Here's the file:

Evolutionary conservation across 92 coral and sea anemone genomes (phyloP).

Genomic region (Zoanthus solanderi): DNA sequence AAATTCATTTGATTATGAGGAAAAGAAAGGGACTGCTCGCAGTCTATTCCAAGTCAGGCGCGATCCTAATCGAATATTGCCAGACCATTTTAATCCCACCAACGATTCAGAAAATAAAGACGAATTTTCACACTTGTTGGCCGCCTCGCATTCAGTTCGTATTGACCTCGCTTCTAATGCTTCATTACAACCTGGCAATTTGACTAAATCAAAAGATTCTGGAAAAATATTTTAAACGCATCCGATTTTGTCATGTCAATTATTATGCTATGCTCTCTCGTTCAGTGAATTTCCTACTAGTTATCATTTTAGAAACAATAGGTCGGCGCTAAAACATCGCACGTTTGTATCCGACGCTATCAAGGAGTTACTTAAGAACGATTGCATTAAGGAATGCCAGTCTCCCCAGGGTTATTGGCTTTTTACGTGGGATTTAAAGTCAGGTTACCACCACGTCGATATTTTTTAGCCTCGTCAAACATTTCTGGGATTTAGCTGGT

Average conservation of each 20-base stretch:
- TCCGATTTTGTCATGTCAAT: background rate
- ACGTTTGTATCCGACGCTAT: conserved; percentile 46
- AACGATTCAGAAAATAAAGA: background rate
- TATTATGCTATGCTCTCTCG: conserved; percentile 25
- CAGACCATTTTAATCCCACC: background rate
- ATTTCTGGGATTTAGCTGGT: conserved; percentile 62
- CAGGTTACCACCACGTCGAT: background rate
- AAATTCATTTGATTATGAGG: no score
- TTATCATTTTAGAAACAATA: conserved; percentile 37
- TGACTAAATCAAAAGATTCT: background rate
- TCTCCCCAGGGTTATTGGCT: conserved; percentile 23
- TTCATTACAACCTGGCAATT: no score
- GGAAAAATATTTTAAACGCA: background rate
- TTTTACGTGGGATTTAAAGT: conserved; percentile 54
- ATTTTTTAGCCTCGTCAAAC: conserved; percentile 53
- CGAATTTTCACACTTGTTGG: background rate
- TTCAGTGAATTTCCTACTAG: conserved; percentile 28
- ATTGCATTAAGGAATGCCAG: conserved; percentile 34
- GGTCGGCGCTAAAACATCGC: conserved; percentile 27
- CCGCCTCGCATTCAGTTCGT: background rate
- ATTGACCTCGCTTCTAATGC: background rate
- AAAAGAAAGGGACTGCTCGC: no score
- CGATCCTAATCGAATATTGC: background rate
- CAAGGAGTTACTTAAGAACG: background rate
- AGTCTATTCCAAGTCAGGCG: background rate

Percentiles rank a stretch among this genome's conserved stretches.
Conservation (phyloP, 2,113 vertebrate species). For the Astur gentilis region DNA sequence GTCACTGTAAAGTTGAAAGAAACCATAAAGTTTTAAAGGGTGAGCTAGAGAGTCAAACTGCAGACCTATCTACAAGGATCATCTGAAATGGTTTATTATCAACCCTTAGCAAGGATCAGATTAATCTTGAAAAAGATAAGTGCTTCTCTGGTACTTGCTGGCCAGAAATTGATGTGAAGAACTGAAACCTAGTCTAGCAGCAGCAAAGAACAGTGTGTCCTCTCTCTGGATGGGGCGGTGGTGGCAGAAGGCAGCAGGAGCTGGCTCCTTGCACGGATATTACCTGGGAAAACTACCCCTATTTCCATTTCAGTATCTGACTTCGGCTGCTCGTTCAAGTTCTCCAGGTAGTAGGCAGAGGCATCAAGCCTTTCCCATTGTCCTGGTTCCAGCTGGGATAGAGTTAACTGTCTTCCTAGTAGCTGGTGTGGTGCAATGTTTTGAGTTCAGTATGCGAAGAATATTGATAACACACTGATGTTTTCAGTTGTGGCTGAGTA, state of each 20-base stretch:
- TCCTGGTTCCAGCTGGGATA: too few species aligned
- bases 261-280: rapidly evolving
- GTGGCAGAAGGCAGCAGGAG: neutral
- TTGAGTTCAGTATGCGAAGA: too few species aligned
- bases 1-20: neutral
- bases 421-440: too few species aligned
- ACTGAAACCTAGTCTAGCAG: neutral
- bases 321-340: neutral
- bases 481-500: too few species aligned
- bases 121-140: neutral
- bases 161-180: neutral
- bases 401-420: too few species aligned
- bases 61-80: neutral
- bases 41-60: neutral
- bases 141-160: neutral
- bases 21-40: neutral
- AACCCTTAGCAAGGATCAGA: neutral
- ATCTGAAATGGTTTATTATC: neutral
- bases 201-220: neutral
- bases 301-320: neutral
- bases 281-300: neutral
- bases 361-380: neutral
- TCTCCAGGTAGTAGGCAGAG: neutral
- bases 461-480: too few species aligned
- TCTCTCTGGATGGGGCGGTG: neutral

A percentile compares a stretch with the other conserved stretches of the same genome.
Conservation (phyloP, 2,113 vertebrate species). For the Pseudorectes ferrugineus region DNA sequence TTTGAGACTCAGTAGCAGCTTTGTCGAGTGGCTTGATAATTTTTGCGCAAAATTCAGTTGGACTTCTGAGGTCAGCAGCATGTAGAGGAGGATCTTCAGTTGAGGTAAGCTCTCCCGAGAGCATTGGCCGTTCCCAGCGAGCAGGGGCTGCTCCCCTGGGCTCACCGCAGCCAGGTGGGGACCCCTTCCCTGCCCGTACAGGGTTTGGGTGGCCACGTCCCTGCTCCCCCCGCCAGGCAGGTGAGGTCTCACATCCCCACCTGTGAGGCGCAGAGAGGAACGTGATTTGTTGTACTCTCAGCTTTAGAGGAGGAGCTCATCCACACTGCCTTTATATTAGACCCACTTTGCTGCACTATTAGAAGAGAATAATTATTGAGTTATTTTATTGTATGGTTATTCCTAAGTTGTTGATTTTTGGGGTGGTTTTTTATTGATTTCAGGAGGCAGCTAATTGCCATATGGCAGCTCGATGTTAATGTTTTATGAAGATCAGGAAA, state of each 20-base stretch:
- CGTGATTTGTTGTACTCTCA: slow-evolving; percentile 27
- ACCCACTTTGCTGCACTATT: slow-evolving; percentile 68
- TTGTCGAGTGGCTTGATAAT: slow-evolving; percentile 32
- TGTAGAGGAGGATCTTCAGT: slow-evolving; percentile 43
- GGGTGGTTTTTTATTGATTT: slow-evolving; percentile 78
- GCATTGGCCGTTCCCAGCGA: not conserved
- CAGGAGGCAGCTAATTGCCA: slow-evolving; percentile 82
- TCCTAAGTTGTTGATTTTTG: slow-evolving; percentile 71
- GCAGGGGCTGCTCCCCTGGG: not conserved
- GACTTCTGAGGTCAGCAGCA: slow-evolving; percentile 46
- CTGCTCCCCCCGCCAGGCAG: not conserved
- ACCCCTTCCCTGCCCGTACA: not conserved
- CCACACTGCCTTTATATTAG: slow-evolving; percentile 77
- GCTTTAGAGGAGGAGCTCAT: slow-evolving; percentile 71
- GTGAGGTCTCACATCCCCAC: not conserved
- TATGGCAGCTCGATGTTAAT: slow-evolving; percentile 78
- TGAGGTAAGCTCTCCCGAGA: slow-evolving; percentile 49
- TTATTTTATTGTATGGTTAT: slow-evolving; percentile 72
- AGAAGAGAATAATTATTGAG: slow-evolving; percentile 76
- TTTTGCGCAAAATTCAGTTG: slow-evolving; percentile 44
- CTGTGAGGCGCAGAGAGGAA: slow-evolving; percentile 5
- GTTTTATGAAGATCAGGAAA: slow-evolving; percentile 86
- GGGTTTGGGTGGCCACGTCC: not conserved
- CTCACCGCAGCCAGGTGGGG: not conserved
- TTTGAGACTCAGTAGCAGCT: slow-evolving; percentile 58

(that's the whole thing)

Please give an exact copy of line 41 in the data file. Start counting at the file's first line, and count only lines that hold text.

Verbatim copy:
- bases 161-180: neutral